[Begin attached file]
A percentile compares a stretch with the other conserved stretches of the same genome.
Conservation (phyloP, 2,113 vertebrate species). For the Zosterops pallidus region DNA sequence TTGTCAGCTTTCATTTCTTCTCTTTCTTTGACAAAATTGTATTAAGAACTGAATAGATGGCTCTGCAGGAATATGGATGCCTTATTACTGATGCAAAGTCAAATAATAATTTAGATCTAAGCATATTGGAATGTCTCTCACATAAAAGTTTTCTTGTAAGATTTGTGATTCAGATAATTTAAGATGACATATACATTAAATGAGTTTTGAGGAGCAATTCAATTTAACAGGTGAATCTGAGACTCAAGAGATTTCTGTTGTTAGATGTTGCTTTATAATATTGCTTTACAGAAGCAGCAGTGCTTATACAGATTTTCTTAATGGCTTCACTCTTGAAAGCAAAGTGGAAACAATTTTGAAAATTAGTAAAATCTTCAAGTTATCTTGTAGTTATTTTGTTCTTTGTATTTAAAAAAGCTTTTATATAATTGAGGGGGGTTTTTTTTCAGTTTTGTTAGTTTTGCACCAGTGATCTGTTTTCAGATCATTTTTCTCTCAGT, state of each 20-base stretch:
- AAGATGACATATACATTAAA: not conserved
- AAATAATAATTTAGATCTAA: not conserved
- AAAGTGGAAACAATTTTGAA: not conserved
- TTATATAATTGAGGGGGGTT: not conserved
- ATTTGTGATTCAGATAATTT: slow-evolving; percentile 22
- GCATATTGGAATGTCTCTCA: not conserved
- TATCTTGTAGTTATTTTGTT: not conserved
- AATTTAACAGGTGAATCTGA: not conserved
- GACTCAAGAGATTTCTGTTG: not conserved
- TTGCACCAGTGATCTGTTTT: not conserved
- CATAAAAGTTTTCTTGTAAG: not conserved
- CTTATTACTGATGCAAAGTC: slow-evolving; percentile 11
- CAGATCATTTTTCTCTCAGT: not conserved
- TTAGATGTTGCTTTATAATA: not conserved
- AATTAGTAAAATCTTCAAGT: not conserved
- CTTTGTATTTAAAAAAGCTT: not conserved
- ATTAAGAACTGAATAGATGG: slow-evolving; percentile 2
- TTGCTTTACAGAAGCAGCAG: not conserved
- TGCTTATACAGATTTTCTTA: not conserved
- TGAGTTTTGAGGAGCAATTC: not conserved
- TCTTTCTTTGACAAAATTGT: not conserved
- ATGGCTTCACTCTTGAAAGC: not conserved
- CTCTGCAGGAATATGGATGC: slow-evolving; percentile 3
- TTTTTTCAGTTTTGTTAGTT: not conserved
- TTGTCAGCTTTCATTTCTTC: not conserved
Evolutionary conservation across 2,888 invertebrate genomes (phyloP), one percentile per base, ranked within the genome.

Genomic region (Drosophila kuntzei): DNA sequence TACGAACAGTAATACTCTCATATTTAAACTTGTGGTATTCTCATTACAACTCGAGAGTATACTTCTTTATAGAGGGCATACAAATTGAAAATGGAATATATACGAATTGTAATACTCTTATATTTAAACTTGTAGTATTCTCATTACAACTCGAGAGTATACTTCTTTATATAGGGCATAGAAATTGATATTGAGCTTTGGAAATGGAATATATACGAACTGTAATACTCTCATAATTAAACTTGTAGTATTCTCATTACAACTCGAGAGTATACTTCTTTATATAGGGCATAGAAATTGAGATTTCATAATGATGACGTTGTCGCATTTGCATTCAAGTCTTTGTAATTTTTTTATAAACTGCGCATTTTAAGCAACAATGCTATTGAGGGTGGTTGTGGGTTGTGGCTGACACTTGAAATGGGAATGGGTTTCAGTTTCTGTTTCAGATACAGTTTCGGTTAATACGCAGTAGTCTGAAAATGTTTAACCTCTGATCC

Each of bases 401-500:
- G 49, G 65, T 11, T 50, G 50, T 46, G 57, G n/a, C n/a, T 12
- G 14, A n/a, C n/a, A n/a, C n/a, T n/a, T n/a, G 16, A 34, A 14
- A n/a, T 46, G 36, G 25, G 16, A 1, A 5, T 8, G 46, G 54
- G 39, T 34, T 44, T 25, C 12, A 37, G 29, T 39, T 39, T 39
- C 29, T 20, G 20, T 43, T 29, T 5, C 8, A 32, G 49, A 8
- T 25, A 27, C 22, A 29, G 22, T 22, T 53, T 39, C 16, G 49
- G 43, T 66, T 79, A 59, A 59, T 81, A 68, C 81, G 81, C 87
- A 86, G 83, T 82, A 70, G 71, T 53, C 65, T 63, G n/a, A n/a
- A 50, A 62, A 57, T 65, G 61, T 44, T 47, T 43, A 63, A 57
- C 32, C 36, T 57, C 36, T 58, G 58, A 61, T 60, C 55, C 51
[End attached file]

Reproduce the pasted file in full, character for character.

A percentile compares a stretch with the other conserved stretches of the same genome.
Conservation (phyloP, 2,113 vertebrate species). For the Zosterops pallidus region DNA sequence TTGTCAGCTTTCATTTCTTCTCTTTCTTTGACAAAATTGTATTAAGAACTGAATAGATGGCTCTGCAGGAATATGGATGCCTTATTACTGATGCAAAGTCAAATAATAATTTAGATCTAAGCATATTGGAATGTCTCTCACATAAAAGTTTTCTTGTAAGATTTGTGATTCAGATAATTTAAGATGACATATACATTAAATGAGTTTTGAGGAGCAATTCAATTTAACAGGTGAATCTGAGACTCAAGAGATTTCTGTTGTTAGATGTTGCTTTATAATATTGCTTTACAGAAGCAGCAGTGCTTATACAGATTTTCTTAATGGCTTCACTCTTGAAAGCAAAGTGGAAACAATTTTGAAAATTAGTAAAATCTTCAAGTTATCTTGTAGTTATTTTGTTCTTTGTATTTAAAAAAGCTTTTATATAATTGAGGGGGGTTTTTTTTCAGTTTTGTTAGTTTTGCACCAGTGATCTGTTTTCAGATCATTTTTCTCTCAGT, state of each 20-base stretch:
- AAGATGACATATACATTAAA: not conserved
- AAATAATAATTTAGATCTAA: not conserved
- AAAGTGGAAACAATTTTGAA: not conserved
- TTATATAATTGAGGGGGGTT: not conserved
- ATTTGTGATTCAGATAATTT: slow-evolving; percentile 22
- GCATATTGGAATGTCTCTCA: not conserved
- TATCTTGTAGTTATTTTGTT: not conserved
- AATTTAACAGGTGAATCTGA: not conserved
- GACTCAAGAGATTTCTGTTG: not conserved
- TTGCACCAGTGATCTGTTTT: not conserved
- CATAAAAGTTTTCTTGTAAG: not conserved
- CTTATTACTGATGCAAAGTC: slow-evolving; percentile 11
- CAGATCATTTTTCTCTCAGT: not conserved
- TTAGATGTTGCTTTATAATA: not conserved
- AATTAGTAAAATCTTCAAGT: not conserved
- CTTTGTATTTAAAAAAGCTT: not conserved
- ATTAAGAACTGAATAGATGG: slow-evolving; percentile 2
- TTGCTTTACAGAAGCAGCAG: not conserved
- TGCTTATACAGATTTTCTTA: not conserved
- TGAGTTTTGAGGAGCAATTC: not conserved
- TCTTTCTTTGACAAAATTGT: not conserved
- ATGGCTTCACTCTTGAAAGC: not conserved
- CTCTGCAGGAATATGGATGC: slow-evolving; percentile 3
- TTTTTTCAGTTTTGTTAGTT: not conserved
- TTGTCAGCTTTCATTTCTTC: not conserved
Evolutionary conservation across 2,888 invertebrate genomes (phyloP), one percentile per base, ranked within the genome.

Genomic region (Drosophila kuntzei): DNA sequence TACGAACAGTAATACTCTCATATTTAAACTTGTGGTATTCTCATTACAACTCGAGAGTATACTTCTTTATAGAGGGCATACAAATTGAAAATGGAATATATACGAATTGTAATACTCTTATATTTAAACTTGTAGTATTCTCATTACAACTCGAGAGTATACTTCTTTATATAGGGCATAGAAATTGATATTGAGCTTTGGAAATGGAATATATACGAACTGTAATACTCTCATAATTAAACTTGTAGTATTCTCATTACAACTCGAGAGTATACTTCTTTATATAGGGCATAGAAATTGAGATTTCATAATGATGACGTTGTCGCATTTGCATTCAAGTCTTTGTAATTTTTTTATAAACTGCGCATTTTAAGCAACAATGCTATTGAGGGTGGTTGTGGGTTGTGGCTGACACTTGAAATGGGAATGGGTTTCAGTTTCTGTTTCAGATACAGTTTCGGTTAATACGCAGTAGTCTGAAAATGTTTAACCTCTGATCC

Each of bases 401-500:
- G 49, G 65, T 11, T 50, G 50, T 46, G 57, G n/a, C n/a, T 12
- G 14, A n/a, C n/a, A n/a, C n/a, T n/a, T n/a, G 16, A 34, A 14
- A n/a, T 46, G 36, G 25, G 16, A 1, A 5, T 8, G 46, G 54
- G 39, T 34, T 44, T 25, C 12, A 37, G 29, T 39, T 39, T 39
- C 29, T 20, G 20, T 43, T 29, T 5, C 8, A 32, G 49, A 8
- T 25, A 27, C 22, A 29, G 22, T 22, T 53, T 39, C 16, G 49
- G 43, T 66, T 79, A 59, A 59, T 81, A 68, C 81, G 81, C 87
- A 86, G 83, T 82, A 70, G 71, T 53, C 65, T 63, G n/a, A n/a
- A 50, A 62, A 57, T 65, G 61, T 44, T 47, T 43, A 63, A 57
- C 32, C 36, T 57, C 36, T 58, G 58, A 61, T 60, C 55, C 51